“Thankz, Buzz!” says the grateful guest of honor at the end. Readers will agree it’s the least a boy could do for his buzzom...

FLY GUY'S BIG FAMILY

From the Fly Guy series , Vol. 17

In this antic series’ 17th episode, Buzz throws his lonely pet fly a surprizze party.

Inspired by Fly Guy’s drawings of “Muzzer” and “Fazzer,” Buzz plants tiny invitations in every reeking trash can and pile of rot in the neighborhood—and opens the door to thousands of Fly Guy’s relatives, after assuring them there are no “swatterzz” on the premises. “Wow!” says Buzz, delighted. “Flies have big families!” Fly Guy too is delighted: “Bruzzer! / Sizzter! / … / Auntzie! / Unkz!” Buzz’s parents are, understandably, nonplussed, but Buzz has it all planned out…even to the catering, as a garbage truck drives up and dumps a heap of stinking refuse in the yard. Out fly the guests to chow down and play amid the noxious noshes. It’s a grand party, but time (as they say) flies, and ultimately the swarms disperse as the garbage is bagged up. As with all the Fly Guy books, Arnold makes the most of the contrast between readers’ received assumptions about flies and Buzz’s total ignorance of them, genially giving the former a 90-degree twist. Page-filling fleets of flies may give some readers (or their caregivers) pause, but it’s hard not to get a kick out of the way the flies tuck into their garbage banquet, and the baby picture of a larval Fly Guy with a pacifier is pretty darn cute.

“Thankz, Buzz!” says the grateful guest of honor at the end. Readers will agree it’s the least a boy could do for his buzzom buddy . (Early reader. 5-7)

Pub Date: Sept. 12, 2017

ISBN: 978-0-545-66316-8

Page Count: 32

Publisher: Cartwheel/Scholastic

Review Posted Online: May 10, 2017

Kirkus Reviews Issue: June 1, 2017

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Hee haw.

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THE WONKY DONKEY

The print version of a knee-slapping cumulative ditty.

In the song, Smith meets a donkey on the road. It is three-legged, and so a “wonky donkey” that, on further examination, has but one eye and so is a “winky wonky donkey” with a taste for country music and therefore a “honky-tonky winky wonky donkey,” and so on to a final characterization as a “spunky hanky-panky cranky stinky-dinky lanky honky-tonky winky wonky donkey.” A free musical recording (of this version, anyway—the author’s website hints at an adults-only version of the song) is available from the publisher and elsewhere online. Even though the book has no included soundtrack, the sly, high-spirited, eye patch–sporting donkey that grins, winks, farts, and clumps its way through the song on a prosthetic metal hoof in Cowley’s informal watercolors supplies comical visual flourishes for the silly wordplay. Look for ready guffaws from young audiences, whether read or sung, though those attuned to disability stereotypes may find themselves wincing instead or as well.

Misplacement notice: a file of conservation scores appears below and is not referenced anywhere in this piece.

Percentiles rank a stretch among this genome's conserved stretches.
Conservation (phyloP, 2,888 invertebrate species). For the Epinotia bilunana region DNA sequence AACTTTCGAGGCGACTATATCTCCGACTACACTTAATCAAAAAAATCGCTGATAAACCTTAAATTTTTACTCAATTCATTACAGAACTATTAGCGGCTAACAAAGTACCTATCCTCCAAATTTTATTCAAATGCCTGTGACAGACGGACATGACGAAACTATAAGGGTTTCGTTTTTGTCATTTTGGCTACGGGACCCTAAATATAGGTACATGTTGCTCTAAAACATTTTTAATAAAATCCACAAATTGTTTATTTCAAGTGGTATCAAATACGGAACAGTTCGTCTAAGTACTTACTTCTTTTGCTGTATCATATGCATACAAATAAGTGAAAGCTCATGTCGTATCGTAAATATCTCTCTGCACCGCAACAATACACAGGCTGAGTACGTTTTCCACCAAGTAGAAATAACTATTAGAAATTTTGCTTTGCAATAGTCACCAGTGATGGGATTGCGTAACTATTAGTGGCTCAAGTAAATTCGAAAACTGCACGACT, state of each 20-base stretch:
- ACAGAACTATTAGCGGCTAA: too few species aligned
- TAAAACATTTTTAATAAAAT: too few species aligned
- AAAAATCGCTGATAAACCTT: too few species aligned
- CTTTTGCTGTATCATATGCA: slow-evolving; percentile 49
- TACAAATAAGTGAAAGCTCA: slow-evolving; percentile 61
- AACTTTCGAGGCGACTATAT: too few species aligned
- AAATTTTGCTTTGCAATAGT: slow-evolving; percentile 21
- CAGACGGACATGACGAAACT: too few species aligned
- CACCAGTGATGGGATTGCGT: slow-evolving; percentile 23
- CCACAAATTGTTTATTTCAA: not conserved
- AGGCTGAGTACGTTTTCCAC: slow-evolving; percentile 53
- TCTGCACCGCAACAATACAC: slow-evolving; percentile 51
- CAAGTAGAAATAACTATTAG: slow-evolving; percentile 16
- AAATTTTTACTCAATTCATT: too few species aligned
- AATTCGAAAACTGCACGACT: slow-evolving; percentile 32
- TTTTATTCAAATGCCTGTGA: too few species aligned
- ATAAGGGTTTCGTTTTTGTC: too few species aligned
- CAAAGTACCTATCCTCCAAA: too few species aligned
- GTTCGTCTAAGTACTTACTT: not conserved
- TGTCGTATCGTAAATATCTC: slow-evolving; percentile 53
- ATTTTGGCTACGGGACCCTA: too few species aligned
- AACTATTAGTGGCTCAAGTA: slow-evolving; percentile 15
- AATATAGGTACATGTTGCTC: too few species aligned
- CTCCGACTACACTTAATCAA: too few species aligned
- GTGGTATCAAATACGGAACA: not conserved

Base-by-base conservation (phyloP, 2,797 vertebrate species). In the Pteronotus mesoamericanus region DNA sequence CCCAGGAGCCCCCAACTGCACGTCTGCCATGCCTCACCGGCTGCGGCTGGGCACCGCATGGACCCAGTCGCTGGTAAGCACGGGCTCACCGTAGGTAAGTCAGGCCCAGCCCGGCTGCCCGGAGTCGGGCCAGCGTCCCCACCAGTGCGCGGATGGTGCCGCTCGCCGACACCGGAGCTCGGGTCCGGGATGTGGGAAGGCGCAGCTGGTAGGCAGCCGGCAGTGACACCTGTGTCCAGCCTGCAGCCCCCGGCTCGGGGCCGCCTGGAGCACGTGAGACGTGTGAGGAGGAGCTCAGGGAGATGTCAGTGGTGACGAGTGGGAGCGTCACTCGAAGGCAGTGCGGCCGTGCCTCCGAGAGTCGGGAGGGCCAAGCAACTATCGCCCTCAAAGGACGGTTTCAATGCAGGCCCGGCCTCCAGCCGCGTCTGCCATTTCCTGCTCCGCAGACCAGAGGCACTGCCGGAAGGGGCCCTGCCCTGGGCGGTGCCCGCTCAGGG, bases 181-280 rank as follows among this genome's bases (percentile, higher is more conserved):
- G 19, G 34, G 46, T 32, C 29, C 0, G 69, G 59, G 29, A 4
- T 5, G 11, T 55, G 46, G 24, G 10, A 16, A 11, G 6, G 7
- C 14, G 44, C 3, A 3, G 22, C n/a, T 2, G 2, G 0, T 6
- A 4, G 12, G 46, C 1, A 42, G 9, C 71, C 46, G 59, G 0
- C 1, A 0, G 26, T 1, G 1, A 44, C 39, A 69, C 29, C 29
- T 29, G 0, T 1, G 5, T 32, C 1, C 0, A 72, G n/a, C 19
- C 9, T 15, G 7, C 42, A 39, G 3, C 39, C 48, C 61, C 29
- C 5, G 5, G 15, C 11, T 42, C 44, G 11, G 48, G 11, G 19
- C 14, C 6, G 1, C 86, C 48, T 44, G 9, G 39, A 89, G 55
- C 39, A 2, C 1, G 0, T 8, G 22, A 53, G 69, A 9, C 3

Hee haw. (Picture book. 5-7)

Pub Date: May 1, 2010

ISBN: 978-0-545-26124-1

Page Count: 26

Publisher: Scholastic

Review Posted Online: Dec. 29, 2018

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A retro-futuristic romp, literally and figuratively screwy.

ROBOBABY

Robo-parents Diode and Lugnut present daughter Cathode with a new little brother—who requires, unfortunately, some assembly.

Arriving in pieces from some mechanistic version of Ikea, little Flange turns out to be a cute but complicated tyke who immediately falls apart…and then rockets uncontrollably about the room after an overconfident uncle tinkers with his basic design. As a squad of helpline techies and bevies of neighbors bearing sludge cake and like treats roll in, the cluttered and increasingly crowded scene deteriorates into madcap chaos—until at last Cath, with help from Roomba-like robodog Sprocket, stages an intervention by whisking the hapless new arrival off to a backyard workshop for a proper assembly and software update. “You’re such a good big sister!” warbles her frazzled mom. Wiesner’s robots display his characteristic clean lines and even hues but endearingly look like vaguely anthropomorphic piles of random jet-engine parts and old vacuum cleaners loosely connected by joints of armored cable. They roll hither and thither through neatly squared-off panels and pages in infectiously comical dismay. Even the end’s domestic tranquility lasts only until Cathode spots the little box buried in the bigger one’s packing material: “TWINS!” (This book was reviewed digitally with 9-by-22-inch double-page spreads viewed at 52% of actual size.)

A retro-futuristic romp, literally and figuratively screwy. (Picture book. 5-7)

Pub Date: Sept. 1, 2020

ISBN: 978-0-544-98731-9

Page Count: 32

Publisher: Clarion

Review Posted Online: June 3, 2020

Kirkus Reviews Issue: June 15, 2020

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